Warmer days and brilliant bouquets are around the corner. But for allergy sufferers, springtime is no picnic. Those joyful transitions can also translate into an annual ritual of sneezing, sniffling and itchy skin. The first step toward relief is to identify your position on the rash spectrum and to remember that pollen in the air is only one factor in the skin irritation equation.
About 8% of adult Americans get hay fever, but skin rashes that may be related to it often go unnoticed during spates of sneezing, tearing and other annoying symptoms. Hives can result from hay fever—the first symptoms will be itchiness and red patches, or eruptions that look more like welts than bumps, with clearly defined edges. The surface of the skin will appear swollen. Along with a rash you may also experience undereye puffiness and dark circles, known as allergic shiners.
While the cause of atopic dermatitis (AD), or eczema, is not clear, it can grow worse from hay fever. More common in infants and young children, AD appears as patches of dry, bumpy skin, especially on the face, scalp, hands and feet, and presents other symptoms, as well, including oozy blisters, ear discharge or cracking, and lizard-like skin changes that appear as a result of constant scratching.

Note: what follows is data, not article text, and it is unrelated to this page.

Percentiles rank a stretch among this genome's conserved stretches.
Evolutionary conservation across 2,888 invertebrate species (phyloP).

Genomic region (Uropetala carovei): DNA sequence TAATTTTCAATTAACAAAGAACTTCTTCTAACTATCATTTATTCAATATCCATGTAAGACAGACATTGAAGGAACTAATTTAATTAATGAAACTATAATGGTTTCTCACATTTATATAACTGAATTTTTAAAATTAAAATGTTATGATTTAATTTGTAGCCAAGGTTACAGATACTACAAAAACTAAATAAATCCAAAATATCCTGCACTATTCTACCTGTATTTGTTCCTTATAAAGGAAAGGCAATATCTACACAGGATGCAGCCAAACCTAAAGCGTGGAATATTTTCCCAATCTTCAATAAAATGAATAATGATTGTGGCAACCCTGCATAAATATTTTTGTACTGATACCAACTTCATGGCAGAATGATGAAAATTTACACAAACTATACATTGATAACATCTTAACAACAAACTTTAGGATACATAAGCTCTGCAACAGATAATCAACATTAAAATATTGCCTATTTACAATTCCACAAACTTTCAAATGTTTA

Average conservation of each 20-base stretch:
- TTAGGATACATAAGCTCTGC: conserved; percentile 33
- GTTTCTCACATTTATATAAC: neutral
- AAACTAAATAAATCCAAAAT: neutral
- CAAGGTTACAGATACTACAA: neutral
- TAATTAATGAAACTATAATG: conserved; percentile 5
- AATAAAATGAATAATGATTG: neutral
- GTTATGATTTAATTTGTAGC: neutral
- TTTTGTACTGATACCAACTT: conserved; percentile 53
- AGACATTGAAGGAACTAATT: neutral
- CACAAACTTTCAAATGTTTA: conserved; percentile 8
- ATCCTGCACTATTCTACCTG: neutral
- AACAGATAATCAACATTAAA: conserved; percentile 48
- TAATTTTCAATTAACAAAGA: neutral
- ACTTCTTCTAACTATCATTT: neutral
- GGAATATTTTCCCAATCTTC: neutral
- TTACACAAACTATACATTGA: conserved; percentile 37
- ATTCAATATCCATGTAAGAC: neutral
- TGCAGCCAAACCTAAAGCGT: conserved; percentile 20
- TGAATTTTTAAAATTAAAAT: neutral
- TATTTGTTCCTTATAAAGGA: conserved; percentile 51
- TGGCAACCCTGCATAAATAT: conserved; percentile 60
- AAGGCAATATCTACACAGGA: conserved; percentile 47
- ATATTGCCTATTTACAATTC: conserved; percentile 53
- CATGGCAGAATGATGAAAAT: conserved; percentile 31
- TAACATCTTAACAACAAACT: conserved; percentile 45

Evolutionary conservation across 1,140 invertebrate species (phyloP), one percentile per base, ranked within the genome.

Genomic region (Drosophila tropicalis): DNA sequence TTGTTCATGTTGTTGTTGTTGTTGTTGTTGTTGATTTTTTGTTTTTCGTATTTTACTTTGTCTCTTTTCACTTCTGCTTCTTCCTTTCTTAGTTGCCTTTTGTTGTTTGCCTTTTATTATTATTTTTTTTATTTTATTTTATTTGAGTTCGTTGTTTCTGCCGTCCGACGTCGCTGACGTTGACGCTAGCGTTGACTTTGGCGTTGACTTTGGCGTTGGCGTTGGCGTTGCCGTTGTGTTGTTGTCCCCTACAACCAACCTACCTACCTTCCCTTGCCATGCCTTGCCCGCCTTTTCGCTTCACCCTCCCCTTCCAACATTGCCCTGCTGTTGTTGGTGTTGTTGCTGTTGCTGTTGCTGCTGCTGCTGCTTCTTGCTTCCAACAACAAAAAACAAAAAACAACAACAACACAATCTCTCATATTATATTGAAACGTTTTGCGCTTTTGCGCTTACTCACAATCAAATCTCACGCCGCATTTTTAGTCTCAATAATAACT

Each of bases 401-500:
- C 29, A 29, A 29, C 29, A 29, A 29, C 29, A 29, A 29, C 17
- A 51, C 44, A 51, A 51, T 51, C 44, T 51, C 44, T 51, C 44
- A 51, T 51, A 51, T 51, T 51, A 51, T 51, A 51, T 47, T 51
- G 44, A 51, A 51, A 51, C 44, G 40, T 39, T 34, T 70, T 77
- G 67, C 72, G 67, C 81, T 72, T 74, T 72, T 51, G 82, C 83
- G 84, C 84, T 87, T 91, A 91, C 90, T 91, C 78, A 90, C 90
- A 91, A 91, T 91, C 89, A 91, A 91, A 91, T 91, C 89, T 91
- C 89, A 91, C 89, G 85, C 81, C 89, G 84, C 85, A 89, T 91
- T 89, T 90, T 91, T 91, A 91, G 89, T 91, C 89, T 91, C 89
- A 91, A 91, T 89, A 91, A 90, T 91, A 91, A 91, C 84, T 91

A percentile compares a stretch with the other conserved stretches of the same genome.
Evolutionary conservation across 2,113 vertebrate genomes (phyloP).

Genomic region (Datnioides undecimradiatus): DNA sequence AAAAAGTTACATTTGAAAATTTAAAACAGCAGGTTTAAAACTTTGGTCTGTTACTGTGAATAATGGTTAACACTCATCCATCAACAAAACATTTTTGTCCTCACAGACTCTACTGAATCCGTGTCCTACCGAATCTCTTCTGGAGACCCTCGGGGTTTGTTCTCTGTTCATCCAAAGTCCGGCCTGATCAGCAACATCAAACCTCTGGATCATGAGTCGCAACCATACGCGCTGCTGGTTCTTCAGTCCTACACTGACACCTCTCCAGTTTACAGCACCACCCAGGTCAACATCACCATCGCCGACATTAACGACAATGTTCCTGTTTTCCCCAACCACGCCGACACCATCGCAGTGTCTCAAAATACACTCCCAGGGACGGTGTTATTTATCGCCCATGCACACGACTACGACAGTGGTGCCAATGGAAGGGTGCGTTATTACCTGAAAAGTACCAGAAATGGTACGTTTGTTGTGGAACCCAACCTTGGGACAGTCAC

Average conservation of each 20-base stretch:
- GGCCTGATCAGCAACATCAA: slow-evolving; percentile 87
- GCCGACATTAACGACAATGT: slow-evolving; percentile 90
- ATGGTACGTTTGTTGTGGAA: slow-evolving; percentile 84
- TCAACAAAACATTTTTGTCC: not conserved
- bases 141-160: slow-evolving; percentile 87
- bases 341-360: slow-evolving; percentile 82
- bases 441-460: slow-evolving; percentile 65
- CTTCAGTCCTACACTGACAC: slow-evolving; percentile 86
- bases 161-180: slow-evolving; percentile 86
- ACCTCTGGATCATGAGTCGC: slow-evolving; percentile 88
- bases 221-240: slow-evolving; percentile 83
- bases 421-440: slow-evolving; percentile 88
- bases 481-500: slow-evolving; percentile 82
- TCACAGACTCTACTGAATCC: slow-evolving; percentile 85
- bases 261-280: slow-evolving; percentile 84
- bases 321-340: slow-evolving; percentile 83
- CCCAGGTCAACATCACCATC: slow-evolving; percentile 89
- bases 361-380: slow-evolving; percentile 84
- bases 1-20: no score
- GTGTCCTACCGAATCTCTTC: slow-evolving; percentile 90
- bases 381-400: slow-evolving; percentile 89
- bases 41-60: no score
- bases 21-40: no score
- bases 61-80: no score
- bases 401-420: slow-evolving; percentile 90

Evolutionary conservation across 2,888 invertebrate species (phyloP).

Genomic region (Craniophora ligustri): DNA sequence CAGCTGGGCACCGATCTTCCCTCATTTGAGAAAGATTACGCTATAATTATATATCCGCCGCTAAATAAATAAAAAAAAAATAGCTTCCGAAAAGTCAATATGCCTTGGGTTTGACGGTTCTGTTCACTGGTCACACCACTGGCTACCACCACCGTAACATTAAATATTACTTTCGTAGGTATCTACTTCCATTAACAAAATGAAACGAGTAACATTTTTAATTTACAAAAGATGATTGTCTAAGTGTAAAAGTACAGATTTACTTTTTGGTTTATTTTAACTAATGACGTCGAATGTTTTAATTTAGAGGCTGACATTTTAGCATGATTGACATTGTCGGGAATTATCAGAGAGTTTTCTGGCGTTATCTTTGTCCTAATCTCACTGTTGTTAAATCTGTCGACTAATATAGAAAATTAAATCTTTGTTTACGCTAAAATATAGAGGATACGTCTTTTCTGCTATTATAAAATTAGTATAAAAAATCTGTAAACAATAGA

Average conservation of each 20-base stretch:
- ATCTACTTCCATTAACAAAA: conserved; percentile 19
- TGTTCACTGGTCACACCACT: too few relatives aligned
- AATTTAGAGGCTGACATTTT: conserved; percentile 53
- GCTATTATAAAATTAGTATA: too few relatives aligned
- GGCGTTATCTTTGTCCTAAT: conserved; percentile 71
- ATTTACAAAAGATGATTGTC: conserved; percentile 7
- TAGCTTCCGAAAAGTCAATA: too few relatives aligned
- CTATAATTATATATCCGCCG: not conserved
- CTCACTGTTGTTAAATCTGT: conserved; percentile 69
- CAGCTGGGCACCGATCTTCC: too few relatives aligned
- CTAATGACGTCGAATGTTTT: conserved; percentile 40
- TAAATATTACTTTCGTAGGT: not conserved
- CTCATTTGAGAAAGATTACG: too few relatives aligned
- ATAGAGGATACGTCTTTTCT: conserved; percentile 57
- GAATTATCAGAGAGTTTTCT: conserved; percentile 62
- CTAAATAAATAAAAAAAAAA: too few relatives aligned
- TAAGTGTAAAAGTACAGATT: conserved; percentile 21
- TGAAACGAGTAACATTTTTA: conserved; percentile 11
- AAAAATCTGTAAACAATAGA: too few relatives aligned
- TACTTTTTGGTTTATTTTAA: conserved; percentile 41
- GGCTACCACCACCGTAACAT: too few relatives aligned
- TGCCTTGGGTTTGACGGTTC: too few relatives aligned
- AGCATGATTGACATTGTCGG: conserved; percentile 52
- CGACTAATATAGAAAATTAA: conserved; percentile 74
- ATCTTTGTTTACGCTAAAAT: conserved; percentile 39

Besides hay fever, several other factors can make your skin itch. During summer months, watch for heat rashes and exposure to poisonous plants. And don't forget seasonless allergies to body products, cosmetics and/or laundry detergents. In fact, the leading cause of allergic dermatitis is fragrance, which includes plant extracts and essential oils as they can also cause potential problems for fragrance-sensitive people.
Unfortunately, these rashes can be exacerbated by hay fever, with the primary symptom being generalized itchiness. Add scratching and you can end up with a full-blown rash.
Common advice points to antihistamines or even steroids for relief, but new research indicates that the important role microbiota plays in keeping skin healthy may eventually offer other solutions. A study comparing normal skin with diseased skin (as in atopic dermatitis and psoriasis) shows distinct differences in their microbial diversity. Normal skin not only has high microbial diversity, but also displays a great deal of variation from person to person.
Dr. Martin Blaser, a leader in the field of microbiome research, identified certain bacterial patterns that seem to be associated with psoriasis. These patterns signal an imbalance in patients' microbial communities—what scientists call dysbiosis.
While scientists struggle to help us find ways to restore host-microbiota homeostasis, there are simple lifestyle changes you can make now to help.
Season change is unavoidable, but it’s possible to calm irritated skin. Heed these tips to help control the discomfort of spring allergies. And, if at all possible, do not stop and smell the flowers.